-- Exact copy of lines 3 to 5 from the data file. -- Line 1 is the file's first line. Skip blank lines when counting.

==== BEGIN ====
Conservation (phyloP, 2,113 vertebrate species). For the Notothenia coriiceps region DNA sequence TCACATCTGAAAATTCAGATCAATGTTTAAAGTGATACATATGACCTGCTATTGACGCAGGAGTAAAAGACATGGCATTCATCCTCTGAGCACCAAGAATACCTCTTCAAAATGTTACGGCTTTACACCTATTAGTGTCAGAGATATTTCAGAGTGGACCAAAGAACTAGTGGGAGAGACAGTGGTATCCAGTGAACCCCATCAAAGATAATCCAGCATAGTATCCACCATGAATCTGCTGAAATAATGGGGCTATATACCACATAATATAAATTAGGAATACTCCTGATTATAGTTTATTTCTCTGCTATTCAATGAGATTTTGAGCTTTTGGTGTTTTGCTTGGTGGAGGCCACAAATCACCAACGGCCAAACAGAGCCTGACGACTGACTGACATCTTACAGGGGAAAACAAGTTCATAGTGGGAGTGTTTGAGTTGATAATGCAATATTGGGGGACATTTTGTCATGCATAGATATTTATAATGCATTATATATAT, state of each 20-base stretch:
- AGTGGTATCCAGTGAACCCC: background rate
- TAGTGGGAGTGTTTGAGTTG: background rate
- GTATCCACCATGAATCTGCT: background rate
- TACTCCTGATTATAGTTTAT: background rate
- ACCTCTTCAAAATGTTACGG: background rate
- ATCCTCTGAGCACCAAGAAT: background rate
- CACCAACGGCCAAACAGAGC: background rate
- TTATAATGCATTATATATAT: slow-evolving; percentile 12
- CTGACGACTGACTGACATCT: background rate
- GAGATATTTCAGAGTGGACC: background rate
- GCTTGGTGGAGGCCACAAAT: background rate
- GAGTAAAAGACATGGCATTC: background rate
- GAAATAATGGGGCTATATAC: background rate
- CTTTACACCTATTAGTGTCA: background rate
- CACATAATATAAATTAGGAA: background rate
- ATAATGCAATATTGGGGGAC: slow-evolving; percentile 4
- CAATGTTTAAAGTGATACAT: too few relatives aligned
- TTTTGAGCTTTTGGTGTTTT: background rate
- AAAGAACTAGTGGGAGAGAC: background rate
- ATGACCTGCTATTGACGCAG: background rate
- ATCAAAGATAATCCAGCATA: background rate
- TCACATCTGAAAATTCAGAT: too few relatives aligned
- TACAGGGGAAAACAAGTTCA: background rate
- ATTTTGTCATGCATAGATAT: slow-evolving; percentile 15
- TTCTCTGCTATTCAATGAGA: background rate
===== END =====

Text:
- TAGTGGGAGTGTTTGAGTTG: background rate
- GTATCCACCATGAATCTGCT: background rate
- TACTCCTGATTATAGTTTAT: background rate